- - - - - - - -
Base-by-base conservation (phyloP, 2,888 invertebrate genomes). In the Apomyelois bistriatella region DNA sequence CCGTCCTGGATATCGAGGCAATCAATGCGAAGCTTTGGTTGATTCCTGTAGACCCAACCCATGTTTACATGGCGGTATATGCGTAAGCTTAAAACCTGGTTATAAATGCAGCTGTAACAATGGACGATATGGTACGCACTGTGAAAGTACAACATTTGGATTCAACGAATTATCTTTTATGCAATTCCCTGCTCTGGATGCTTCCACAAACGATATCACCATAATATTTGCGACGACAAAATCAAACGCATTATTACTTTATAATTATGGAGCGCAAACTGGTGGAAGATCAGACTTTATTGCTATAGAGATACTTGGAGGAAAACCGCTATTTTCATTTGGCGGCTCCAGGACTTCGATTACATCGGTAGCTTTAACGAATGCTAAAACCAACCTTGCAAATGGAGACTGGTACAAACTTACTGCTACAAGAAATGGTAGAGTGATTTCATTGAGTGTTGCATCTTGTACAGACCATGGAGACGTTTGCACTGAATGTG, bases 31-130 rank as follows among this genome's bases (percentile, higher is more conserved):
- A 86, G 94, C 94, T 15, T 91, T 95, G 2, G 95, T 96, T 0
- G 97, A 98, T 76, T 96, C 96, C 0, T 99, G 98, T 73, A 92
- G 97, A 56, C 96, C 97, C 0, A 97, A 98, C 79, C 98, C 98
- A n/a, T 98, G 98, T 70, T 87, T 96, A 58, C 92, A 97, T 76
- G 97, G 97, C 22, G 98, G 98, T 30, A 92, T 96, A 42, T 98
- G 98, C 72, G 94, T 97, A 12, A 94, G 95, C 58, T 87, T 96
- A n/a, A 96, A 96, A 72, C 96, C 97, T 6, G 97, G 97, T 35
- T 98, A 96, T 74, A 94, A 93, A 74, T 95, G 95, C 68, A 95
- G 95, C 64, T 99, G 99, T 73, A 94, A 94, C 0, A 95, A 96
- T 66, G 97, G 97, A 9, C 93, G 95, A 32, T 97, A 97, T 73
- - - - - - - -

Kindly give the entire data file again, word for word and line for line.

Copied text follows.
Base-by-base conservation (phyloP, 2,888 invertebrate genomes). In the Apomyelois bistriatella region DNA sequence CCGTCCTGGATATCGAGGCAATCAATGCGAAGCTTTGGTTGATTCCTGTAGACCCAACCCATGTTTACATGGCGGTATATGCGTAAGCTTAAAACCTGGTTATAAATGCAGCTGTAACAATGGACGATATGGTACGCACTGTGAAAGTACAACATTTGGATTCAACGAATTATCTTTTATGCAATTCCCTGCTCTGGATGCTTCCACAAACGATATCACCATAATATTTGCGACGACAAAATCAAACGCATTATTACTTTATAATTATGGAGCGCAAACTGGTGGAAGATCAGACTTTATTGCTATAGAGATACTTGGAGGAAAACCGCTATTTTCATTTGGCGGCTCCAGGACTTCGATTACATCGGTAGCTTTAACGAATGCTAAAACCAACCTTGCAAATGGAGACTGGTACAAACTTACTGCTACAAGAAATGGTAGAGTGATTTCATTGAGTGTTGCATCTTGTACAGACCATGGAGACGTTTGCACTGAATGTG, bases 31-130 rank as follows among this genome's bases (percentile, higher is more conserved):
- A 86, G 94, C 94, T 15, T 91, T 95, G 2, G 95, T 96, T 0
- G 97, A 98, T 76, T 96, C 96, C 0, T 99, G 98, T 73, A 92
- G 97, A 56, C 96, C 97, C 0, A 97, A 98, C 79, C 98, C 98
- A n/a, T 98, G 98, T 70, T 87, T 96, A 58, C 92, A 97, T 76
- G 97, G 97, C 22, G 98, G 98, T 30, A 92, T 96, A 42, T 98
- G 98, C 72, G 94, T 97, A 12, A 94, G 95, C 58, T 87, T 96
- A n/a, A 96, A 96, A 72, C 96, C 97, T 6, G 97, G 97, T 35
- T 98, A 96, T 74, A 94, A 93, A 74, T 95, G 95, C 68, A 95
- G 95, C 64, T 99, G 99, T 73, A 94, A 94, C 0, A 95, A 96
- T 66, G 97, G 97, A 9, C 93, G 95, A 32, T 97, A 97, T 73